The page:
This is vintage Astros play. Good ball, even exciting ball, was a thing of the past for too long. They’ve found a passage back.

The Astros hit two grand slams in a three-inning span on Sunday afternoon, one from Chris Carter and the other from Jon Singleton as they walloped the Twins, 14-5. In the only other game the Astros ripped a pair of grand slams, Don Wilson was the winning pitcher, on July 30, 1969.

Denis Menke and Jimmy Wynn hit their grand slams in the same inning, an 11-run ninth against Gil Hodges’ Miracle Mets, who lost 16-3. That was the first game of a doubleheader at Shea Stadium, and the nightcap was a scene too: Larry Dierker homered and doubled off Nolan Ryan.

But enough reminiscing. With the power potential of the current Astros lineup, the wait for two more grand slams packed into one game could be shorter than 45 years. This run is a rollicking good time for a starved fan base, as well as a gelling clubhouse.

“Oh boy,” manager Bo Porter said, “It was good to see the offense break out today, and we needed every last one of ‘em, especially with (starting pitcher Collin McHugh) having to come out of the game early.”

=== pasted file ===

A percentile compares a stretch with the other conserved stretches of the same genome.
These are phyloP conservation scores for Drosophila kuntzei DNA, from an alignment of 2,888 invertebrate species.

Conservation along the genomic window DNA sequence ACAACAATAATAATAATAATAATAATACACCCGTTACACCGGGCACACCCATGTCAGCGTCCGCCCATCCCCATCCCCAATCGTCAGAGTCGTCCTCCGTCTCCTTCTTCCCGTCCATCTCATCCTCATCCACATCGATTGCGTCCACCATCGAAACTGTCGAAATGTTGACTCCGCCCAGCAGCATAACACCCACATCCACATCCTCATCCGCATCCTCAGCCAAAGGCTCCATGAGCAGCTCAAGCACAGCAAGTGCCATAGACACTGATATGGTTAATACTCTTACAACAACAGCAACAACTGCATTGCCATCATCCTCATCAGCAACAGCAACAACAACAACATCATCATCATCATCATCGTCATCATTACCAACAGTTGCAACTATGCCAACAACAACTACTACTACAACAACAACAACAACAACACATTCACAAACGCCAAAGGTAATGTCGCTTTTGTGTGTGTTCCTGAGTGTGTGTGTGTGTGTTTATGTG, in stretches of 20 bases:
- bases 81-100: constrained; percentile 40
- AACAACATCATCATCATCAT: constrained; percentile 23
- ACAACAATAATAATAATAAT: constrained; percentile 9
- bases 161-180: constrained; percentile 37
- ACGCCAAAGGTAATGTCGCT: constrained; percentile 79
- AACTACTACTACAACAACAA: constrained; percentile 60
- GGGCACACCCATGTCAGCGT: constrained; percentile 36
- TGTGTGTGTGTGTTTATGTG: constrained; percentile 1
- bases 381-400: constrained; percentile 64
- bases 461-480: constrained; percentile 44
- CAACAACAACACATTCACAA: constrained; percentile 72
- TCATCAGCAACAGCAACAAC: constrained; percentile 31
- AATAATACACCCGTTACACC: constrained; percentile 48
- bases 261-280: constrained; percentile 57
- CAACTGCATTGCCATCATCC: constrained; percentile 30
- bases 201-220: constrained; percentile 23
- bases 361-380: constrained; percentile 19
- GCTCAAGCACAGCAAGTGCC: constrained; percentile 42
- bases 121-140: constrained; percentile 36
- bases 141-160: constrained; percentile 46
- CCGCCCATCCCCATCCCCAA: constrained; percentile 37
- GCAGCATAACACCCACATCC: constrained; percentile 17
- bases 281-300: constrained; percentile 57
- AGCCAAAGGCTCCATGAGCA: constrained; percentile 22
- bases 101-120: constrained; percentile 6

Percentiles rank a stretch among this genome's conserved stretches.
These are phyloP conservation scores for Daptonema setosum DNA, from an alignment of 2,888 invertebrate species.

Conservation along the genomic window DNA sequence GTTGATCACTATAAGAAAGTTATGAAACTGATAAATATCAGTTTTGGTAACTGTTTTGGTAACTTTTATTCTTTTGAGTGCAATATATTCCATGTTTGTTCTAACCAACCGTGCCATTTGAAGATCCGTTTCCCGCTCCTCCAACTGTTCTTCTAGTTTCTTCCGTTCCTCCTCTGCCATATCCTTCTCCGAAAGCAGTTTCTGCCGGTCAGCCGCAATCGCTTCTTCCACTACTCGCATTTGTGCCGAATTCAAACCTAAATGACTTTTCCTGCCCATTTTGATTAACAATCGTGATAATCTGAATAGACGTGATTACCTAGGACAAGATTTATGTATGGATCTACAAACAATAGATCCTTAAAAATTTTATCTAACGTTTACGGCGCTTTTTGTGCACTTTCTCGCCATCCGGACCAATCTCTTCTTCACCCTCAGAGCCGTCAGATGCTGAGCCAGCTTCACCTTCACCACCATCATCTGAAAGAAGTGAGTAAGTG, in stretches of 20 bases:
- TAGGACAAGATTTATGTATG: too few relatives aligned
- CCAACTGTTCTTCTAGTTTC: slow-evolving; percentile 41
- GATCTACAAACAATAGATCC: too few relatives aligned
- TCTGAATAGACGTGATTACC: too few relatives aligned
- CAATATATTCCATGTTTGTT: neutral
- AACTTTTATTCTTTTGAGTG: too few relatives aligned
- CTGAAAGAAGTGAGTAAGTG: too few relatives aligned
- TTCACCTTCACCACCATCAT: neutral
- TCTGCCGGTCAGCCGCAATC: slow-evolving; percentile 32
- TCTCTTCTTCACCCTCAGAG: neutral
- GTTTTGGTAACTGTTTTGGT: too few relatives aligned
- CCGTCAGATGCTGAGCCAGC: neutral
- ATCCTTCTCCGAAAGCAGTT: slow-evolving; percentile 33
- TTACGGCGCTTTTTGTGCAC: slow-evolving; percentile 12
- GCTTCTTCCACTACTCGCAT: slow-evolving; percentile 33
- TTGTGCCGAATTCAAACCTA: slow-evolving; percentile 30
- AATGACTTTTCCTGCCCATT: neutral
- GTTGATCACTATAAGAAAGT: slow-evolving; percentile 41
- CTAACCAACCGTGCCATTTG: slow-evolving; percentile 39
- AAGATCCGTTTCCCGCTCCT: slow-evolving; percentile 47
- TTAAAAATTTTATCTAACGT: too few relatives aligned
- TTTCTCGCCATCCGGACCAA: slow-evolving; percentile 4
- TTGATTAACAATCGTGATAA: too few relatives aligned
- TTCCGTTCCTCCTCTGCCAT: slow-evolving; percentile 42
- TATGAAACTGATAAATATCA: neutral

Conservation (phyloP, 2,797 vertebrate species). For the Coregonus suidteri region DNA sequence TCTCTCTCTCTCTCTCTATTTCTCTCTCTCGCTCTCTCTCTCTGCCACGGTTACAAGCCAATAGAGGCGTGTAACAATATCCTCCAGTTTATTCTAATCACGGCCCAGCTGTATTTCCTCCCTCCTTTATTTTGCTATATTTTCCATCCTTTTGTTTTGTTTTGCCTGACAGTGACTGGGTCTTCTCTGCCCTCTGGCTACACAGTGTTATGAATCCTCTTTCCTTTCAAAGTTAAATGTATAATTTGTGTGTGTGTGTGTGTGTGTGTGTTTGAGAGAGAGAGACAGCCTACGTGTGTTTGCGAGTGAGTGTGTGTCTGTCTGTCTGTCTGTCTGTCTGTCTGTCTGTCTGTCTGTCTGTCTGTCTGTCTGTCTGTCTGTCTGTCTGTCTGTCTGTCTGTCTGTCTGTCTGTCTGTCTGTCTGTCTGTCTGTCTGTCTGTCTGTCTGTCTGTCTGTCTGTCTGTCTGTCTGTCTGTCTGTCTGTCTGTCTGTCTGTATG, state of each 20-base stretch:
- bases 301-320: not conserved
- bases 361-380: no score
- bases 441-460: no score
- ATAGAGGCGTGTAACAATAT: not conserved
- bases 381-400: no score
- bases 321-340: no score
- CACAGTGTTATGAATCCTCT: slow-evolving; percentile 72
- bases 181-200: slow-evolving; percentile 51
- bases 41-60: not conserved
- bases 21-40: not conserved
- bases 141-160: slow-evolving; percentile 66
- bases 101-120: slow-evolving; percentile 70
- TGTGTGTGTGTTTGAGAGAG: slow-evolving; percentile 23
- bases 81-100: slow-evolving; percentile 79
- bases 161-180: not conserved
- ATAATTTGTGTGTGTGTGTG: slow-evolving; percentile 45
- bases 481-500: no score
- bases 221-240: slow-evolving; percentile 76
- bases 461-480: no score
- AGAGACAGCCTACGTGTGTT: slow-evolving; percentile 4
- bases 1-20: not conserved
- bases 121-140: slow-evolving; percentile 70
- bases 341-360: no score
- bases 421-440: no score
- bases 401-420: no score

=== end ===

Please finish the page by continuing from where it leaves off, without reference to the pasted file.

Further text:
Darin Downs was the Astros’ winning pitcher in relief, at the official scorer’s discretion because McHugh didn’t go five innings. The last time Downs got a win before Sunday was Sept. 18, 2012.

Carter’s grand slam to right came in the seventh, Singleton’s to right in the ninth, both on fastballs. Neither had hit a major league grand slam before.

Singleton’s went 396 feet on an elevated fastball from Glen Perkins, the Twins’ lefty closer who was getting some work in. Perkins threw Singleton an elevated fastball, and Singleton elevated it further. Both of the rookie’s big league homers have been no-doubt shots.

“Great, fantastic, loved it,” Singleton said. “I think I hit (Sunday’s) harder. I definitely hit that one harder.”
Sandwiched in the middle was George Springer’s solo shot, hit just deep enough to center in the eighth inning on a slider that he waited for.

Things are going so well for the Astros that Carter, whose April struggles were a source of ire for many fans, deserves to be seen through rosier lenses. We’re a long way from April.